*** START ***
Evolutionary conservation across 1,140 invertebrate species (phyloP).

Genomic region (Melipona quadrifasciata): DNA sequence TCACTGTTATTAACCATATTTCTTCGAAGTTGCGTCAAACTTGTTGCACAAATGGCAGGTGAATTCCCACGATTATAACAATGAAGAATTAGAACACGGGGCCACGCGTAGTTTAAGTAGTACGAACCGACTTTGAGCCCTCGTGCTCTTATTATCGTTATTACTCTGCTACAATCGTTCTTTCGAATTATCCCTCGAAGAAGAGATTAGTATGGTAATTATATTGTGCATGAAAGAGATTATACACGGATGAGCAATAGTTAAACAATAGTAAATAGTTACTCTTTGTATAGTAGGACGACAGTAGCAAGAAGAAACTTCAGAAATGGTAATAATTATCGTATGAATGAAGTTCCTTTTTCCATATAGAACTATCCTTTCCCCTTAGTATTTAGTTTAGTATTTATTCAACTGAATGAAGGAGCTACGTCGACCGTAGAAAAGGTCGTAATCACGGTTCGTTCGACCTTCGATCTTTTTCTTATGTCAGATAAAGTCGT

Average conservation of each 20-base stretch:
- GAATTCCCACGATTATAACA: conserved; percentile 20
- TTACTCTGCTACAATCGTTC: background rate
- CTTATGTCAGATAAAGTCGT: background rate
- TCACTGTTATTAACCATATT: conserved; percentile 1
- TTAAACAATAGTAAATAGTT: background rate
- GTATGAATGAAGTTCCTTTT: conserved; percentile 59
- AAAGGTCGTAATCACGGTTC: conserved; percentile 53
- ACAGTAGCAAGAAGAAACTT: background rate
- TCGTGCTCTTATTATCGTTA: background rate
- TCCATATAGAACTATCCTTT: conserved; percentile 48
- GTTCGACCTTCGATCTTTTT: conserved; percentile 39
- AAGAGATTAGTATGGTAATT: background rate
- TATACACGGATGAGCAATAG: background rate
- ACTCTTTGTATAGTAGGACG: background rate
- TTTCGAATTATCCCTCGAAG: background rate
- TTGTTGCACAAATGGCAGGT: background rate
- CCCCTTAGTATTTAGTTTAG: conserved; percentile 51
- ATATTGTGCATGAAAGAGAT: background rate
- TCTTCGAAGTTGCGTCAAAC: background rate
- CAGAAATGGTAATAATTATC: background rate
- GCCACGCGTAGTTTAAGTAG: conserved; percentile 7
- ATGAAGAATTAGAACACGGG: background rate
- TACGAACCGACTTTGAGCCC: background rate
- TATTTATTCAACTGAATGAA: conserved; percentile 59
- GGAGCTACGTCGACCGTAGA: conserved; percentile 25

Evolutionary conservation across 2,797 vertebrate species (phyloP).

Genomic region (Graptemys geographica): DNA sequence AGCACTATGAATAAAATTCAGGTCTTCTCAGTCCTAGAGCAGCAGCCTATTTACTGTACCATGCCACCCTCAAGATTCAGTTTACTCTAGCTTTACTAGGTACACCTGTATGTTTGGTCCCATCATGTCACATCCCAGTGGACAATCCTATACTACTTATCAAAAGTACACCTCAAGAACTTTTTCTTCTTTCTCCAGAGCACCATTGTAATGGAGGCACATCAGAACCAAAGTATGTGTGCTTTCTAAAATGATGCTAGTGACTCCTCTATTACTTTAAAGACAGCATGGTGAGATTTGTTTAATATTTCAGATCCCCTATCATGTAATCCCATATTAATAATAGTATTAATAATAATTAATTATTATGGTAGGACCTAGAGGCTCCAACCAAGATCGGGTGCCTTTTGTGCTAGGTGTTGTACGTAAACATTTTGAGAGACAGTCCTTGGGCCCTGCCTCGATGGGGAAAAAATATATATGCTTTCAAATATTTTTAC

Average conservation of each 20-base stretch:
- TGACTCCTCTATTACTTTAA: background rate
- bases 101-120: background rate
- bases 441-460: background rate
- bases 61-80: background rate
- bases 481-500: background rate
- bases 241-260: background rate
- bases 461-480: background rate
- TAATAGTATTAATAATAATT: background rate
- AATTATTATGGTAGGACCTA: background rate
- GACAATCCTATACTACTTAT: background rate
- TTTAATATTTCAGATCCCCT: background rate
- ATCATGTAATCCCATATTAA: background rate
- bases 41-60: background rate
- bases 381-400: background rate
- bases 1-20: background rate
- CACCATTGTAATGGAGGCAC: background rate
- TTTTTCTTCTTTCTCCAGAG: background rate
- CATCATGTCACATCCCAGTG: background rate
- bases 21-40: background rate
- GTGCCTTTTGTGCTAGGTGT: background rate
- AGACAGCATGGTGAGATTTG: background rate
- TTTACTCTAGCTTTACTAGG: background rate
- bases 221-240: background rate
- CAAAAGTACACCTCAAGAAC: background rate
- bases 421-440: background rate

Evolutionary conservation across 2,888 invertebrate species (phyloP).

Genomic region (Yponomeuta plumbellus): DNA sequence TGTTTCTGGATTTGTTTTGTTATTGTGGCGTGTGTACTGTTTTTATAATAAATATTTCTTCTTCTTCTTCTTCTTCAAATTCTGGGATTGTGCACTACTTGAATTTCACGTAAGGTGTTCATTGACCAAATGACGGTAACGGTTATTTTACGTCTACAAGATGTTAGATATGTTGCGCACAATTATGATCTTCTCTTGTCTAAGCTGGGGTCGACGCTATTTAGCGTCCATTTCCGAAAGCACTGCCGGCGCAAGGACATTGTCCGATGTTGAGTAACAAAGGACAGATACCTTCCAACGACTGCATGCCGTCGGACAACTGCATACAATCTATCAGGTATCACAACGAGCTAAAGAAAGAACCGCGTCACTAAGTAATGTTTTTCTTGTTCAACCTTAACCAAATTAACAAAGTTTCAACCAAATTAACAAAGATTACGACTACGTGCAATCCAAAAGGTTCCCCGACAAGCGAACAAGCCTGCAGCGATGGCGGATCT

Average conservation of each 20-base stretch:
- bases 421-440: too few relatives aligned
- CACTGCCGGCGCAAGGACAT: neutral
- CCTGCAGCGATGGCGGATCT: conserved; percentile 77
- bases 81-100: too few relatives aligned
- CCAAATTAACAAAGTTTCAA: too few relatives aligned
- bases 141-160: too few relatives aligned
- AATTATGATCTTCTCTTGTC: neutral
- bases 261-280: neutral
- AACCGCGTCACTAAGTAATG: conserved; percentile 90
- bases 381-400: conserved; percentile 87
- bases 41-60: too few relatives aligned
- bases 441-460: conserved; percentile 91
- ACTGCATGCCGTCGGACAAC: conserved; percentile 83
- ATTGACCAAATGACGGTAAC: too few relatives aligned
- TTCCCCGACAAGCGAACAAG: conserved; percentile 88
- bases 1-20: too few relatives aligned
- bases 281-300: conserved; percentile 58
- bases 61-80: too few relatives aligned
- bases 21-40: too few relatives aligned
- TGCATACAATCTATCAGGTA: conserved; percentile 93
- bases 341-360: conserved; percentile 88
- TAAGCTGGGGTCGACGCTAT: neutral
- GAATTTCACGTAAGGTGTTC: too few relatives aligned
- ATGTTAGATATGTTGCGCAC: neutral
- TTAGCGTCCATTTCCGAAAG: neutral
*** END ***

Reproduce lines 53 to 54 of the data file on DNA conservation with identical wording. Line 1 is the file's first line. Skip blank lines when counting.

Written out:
- TTTACTCTAGCTTTACTAGG: background rate
- bases 221-240: background rate